There are two stories in When I Am Not Writing Poetry that are linked – the one relating the ideas behind, and the birth of, the other.
The original ideas behind The Endless Border was to write about escaping from, and searching for life beyond, Covid. A journey made by two friends into the unknown. And I wanted to use their contrapuntal conversations – a little like Beckett’s Mercier & Camier – as a means of adding a further dimension to the story. At the same time it was to be a journey of discovery, and John Bunyan’s The Pilgrim’s Progress [from This World], to That Which Is to Come came to my mind.
As a poet I was also interested in experimenting with the text on the page. I was aware that the Russian poet Osip Mandelstam had written of The Inferno and especially the Purgatorio as “glorifying the human gait, the measure and rhythm of walking, . . . In Dante philosophy and poetry are forever on the move, forever on their feet” and I wanted my text to move along at a slow walking pace and for the conversations to be at the same leisurely pace. Both inconsequential and significant, casual yet intrinsic, in time and timely. Seamus Heaney wrote of stepping stones – those “stations of the soul” – that venturing out on them into the middle of a fast running stream left you on your own, at once giddy and rooted to the spot, moving yet stationary, and I saw my little pieces of text as the stepping stones on our journey: we were never quite still yet we balanced on our path, pausing, walking, stopping, ambling aimlessly yet crossing a divide. We were:
“attracted at one and the same time to the security of what is intimately known and the challenges and entrancements of what [was] beyond us”
Seamus Heaney. Something to Write Home About. (in Finders Keepers: Selected Prose 1971-2001. Faber & Faber, 2002)
A similar suggestion of slowing down the reader was voiced in an interview in November 1980 with the poet Helen May Williams, when the poet Lee Harwood said:
“I like a few words scattered around the page. The idea is that you should just say the few words that are a block, and then a silence, and then the next block. And hopefully, the way you lay it out on the page will suggest the length of silence and so on. One can never notate completely accurately; you can try to hint at it…”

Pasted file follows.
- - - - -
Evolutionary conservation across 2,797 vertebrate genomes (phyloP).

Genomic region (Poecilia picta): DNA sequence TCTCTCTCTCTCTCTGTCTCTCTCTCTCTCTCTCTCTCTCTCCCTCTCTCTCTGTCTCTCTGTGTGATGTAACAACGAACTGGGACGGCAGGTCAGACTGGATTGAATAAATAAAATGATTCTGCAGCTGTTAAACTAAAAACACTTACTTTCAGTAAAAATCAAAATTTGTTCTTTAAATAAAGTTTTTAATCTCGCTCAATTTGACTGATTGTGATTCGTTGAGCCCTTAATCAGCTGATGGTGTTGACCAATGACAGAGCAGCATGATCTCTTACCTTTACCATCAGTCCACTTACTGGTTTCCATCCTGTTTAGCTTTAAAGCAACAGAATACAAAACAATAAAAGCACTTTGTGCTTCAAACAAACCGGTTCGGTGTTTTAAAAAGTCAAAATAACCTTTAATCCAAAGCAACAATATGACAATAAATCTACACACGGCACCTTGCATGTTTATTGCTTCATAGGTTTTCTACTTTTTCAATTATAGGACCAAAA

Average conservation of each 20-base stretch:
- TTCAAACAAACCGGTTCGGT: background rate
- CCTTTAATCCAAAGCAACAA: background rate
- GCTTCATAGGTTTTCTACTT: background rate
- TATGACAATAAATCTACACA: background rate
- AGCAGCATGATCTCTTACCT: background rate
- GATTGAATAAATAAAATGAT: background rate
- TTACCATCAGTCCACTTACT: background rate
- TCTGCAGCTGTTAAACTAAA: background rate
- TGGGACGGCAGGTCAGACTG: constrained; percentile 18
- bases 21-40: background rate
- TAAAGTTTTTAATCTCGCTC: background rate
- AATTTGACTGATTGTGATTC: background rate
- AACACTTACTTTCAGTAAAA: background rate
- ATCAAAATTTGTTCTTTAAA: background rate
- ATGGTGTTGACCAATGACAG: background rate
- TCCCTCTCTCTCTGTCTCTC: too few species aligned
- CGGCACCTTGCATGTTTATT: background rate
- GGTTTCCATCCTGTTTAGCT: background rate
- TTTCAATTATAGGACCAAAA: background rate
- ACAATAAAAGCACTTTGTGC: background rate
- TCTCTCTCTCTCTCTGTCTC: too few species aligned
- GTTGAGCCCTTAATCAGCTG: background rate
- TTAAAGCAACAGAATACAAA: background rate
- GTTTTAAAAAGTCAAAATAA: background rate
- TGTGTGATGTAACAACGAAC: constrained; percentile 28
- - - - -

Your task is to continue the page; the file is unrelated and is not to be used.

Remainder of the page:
Lee Harwood Interviewed in Leamington Spa, on 29th November, 1980 Link
I tried to slow down the reading of my story to walking pace by inserting random spaces into the text slowing us down as we were aware of all life flowing past. Slowing down the reader. I suppose it may work for some readers but perhaps not for others. We were looking for a future. Searching for the horizon so as to stand on the edge of the past and see a life ahead. This picks up a theme from my long (as yet unpublished) poem, The Elegies of Time (watch for my next collection of poems!) and from many of my other poems, as well as creating a connection – explicit in my title – with my favourite englyn (a traditional Welsh short-form poem): Y Gorwel, by Dewi Emrys.
Behold an illusion like a wheel’s rim,
A magician’s work surrounds us.
An ancient distant non-existent line,
An endless border it cannot define
The englyn as originally written in Welsh is:
Wele rith fel ymyl rhod – o’n cwmpas,
Translation from the Welsh by David Llewelyn Williams. The Cambrian News, Society Newsletter, Welsh Society of Vancouver, Canada, July 2012 [p.7]
Campwaith dewin hynod.
Hen linell bell nad yw’n bod,
Hen derfyn nad yw’n darfod.
The second story, The Birth of a Story is about the writing of The Endless Border. In structuring The Birth of a Story, as with the first story, I wanted to experiment with form and parallel discourses, exploring the boundary between prose and prose poetry/concrete verse; and also to explain the thinking and ideas of the original, The Endless Border. Once again, I was experiment with structure and voice, bringing in other voices and thoughts to the writing process. My walking companion, my Reader, is ever present and I imagined editors and other commentators watching the text grow and, in some small way, contributing thoughts that influence the writing.
Some of the original references are explained (for example, the banjo!) and there is further exploration of the process of writing, of the source of what Philip Larkin would have called “words of my inner mind”:
“another author’s experience of writing, an experience he had related to and understood, but at the same time, thought that it didn’t quite describe it as he felt it. The idea of a dog inside his head pushing his thoughts out onto the paper…”
The dog inside his head came from: Kamel Daoud: ‘February 7 – While it’s snowing outside: the real secret to being a columnist’ In Chroniques. NY: Other Press, 2018.
In The Birth of a Story I was exploring the processes and the influences that brought about The Endless Border: for example, I recognised religious overtones in the suggestion that ‘the word’ (and thus the process of writing) and ‘the way’ are synonymous (both the process of writing the original and the walking of the path were voyages of discovery) and perhaps, in consequence, one of the voices came from the doubting disciple, Thomas:
“Lord,” said Thomas, “we do not know where You are going, so how can we know the way?”
Dhyāna in Hinduism means contemplation and meditation as a means to self-knowledge.